Productivity and Kids: What Do Parents Need to Know?Share
There are many reasons why kids choose not to do things—including tasks that relate to schoolwork, chores, other responsibilities, and even creative endeavors. How can parents move children from I WON’T to I WILL?
Children may not be motivated to do what they’re supposed to do. Ever hopeful, parents (and teachers) may use various strategies to encourage them to get on task—sometimes to no avail. Indeed, a child might have one or more good reasons for not doing something. For example, he could be confused, tired, upset, hungry, or disinterested. Or expectations may be too high, low, pressing, or overwhelming. Or demands may be misconstrued or not perceived as a priority. Outside influences such as peer pressure, more appealing activities (sports, music, recreational games), or lack of organizational or time management skills can also affect a child’s productivity. In short, there are MANY reasons why kids avoid tasks. And, this may have nothing to do with making “excuses” or executing wily, willful manipulations designed to drive parents mad!
As reasons for avoidance behaviour vary so, too, do circumstances. For instance, there’s context (home, school, elsewhere); complexity and sophistication of the task; nature and relevance of it; supports in place for assistance and encouragement; and age, ability level, attitude, and temperament of the child. With all this variation, clearly there is no single slam-dunk approach that can be consistently counted upon to help kids get on track, let alone stay there. However, there are some basic strategies that adults can consider in order to empower children to become more motivated about tasks they’re confronting, juggling, putting off, or even avoiding altogether. Here are some suggestions to bust the “buts” and help children become more productive.
- Help kids develop a growth mindset. Emphasize that one step at a time is all it takes to get going, and that effort is imperative. Demonstrate an “I can do it!” attitude. Small accomplishments lead toward bigger ones, so provide children with direct, immediate, and constructive feedback so they can experience success along the way to task completion.
- Encourage accountability. Children have to learn to take ownership of what they choose to do (or not do), and face the consequences of their decisions. Chat about it. You might also share why you view challenges as opportunities to stretch, and why buckling down and taking control of a situation is not only gratifying but is good preparation for other eventualities of life.
- Make it meaningful. If a task is not relevant to a child, chances are it will not get done. If it’s interesting—that is, it relates to something important or intriguing, sparks the imagination, connects to the individual’s goals or aspirations, or has a perceived personal value of some sort attached to it—then chances are the child will be motivated to try it.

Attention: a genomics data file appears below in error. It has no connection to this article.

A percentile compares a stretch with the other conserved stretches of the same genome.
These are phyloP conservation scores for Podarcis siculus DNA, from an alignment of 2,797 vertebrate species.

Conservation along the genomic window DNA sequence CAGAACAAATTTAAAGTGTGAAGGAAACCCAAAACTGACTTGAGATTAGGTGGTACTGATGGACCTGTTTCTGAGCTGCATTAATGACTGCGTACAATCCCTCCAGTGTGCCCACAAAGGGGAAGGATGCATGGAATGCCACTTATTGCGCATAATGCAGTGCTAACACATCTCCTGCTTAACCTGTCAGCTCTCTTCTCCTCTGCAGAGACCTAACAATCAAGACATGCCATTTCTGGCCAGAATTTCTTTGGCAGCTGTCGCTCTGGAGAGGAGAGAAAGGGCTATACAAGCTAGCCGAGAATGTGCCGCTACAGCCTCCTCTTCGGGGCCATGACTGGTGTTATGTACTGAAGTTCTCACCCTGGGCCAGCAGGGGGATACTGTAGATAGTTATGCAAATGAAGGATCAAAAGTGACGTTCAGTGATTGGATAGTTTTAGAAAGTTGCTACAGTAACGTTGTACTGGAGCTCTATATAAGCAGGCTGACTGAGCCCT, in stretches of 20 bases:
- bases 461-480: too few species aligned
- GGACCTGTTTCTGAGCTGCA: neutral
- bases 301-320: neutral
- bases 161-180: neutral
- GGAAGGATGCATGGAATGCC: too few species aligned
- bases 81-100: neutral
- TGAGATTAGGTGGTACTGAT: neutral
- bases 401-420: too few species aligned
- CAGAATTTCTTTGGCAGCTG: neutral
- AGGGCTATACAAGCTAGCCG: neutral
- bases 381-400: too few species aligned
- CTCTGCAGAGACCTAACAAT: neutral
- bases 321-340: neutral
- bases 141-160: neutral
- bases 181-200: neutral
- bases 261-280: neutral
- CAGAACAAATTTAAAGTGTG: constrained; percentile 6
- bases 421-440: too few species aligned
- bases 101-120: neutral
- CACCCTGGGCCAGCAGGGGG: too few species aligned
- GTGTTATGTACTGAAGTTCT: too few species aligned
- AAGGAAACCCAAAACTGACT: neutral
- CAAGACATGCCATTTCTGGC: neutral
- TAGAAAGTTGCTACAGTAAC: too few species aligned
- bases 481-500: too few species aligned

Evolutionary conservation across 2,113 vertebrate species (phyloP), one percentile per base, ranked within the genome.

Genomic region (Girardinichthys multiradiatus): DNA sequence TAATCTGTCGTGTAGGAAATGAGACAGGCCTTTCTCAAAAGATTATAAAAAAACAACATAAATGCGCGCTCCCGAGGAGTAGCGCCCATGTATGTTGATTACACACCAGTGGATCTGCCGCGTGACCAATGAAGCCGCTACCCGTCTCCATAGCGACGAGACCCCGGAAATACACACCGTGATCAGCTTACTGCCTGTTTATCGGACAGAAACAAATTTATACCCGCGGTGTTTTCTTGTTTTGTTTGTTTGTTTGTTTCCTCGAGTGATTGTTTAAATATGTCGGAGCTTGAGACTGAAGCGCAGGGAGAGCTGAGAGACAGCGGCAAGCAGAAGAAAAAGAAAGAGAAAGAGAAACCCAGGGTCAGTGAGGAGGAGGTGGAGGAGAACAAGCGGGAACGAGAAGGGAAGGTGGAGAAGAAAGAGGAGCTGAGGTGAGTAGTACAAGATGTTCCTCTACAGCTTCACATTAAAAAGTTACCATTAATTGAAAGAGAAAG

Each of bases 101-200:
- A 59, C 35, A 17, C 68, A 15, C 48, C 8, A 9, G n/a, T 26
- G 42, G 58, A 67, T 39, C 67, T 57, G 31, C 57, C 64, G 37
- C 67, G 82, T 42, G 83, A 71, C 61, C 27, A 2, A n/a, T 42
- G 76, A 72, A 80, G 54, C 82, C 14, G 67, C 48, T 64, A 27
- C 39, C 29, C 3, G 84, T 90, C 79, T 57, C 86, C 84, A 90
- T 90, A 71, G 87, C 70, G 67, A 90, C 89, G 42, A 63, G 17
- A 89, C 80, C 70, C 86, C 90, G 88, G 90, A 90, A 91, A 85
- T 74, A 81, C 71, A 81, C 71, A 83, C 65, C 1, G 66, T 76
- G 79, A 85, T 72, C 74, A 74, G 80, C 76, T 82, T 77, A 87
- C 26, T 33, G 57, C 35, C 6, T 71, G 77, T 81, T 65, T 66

- Pay attention to skill sets. Some children need new or better strategies for pacing, organization, or self-regulation. Help them find solutions to the problems they may be facing. For example, homework-related issues might involve learning to use an agenda or study guide; finding a quiet and well-equipped workspace; removing distractions; participating in collaborative efforts; or co-creating a more efficient system for goal-setting and monitoring progress. A child may also need assistance dealing with instructions, clarifying expectations, or breaking a task down into smaller, manageable chunks.
- Strive for balance. Everyone needs down time—ample opportunity to relax, play, exercise, or just take a break. This is especially important for children, and gives them a chance to reflect, and to create and consolidate ideas. (For more information on this, check out articles by Dona Matthews at www.beyondintelligence.net/author/dona-matthews/)
- Believe in the child. Help kids develop self-confidence by appreciating their efforts and past successes, seeing them as stepping-stones to future positive experiences and outcomes. Let children know that you are available to listen, and to offer reinforcement and guidance as they continue to persevere.
Parents are well positioned to provide all of this, and more, in order to facilitate children’s productivity. By being attuned to their individual needs and any patterns of avoidance, it’s possible for parents to find the best kinds of strategies for a given situation. By being patient, supportive, and resourceful (and by exploring informational sources on topics such as procrastination, self-regulation, motivation, and work habits), it’s possible to address avoidance situations as they arise. And, by being mindful of their own tendencies, including demonstrating why the above-noted six points matter to them personally, it’s possible for parents to create a family dynamic that is happily productive.
Information on motivation, productivity, goal-setting, mindsets, and more can be found online at www.beyondintelligence.net and in the following books:
Not Now, Maybe Later: Helping Children Overcome Procrastination (by Joanne Foster, Great Potential Press, 2015)
Beyond Intelligence: Secrets for Raising Happily Productive Kids (by Dona Matthews and Joanne Foster, House of Anansi Press, 2014)
Mindset: The New Psychology of Success. (by Carol Dweck, Random House, 2006)
The Seven Habits of Highly Effective Teens (by Sean Covey, Simon and Shuster, 2014)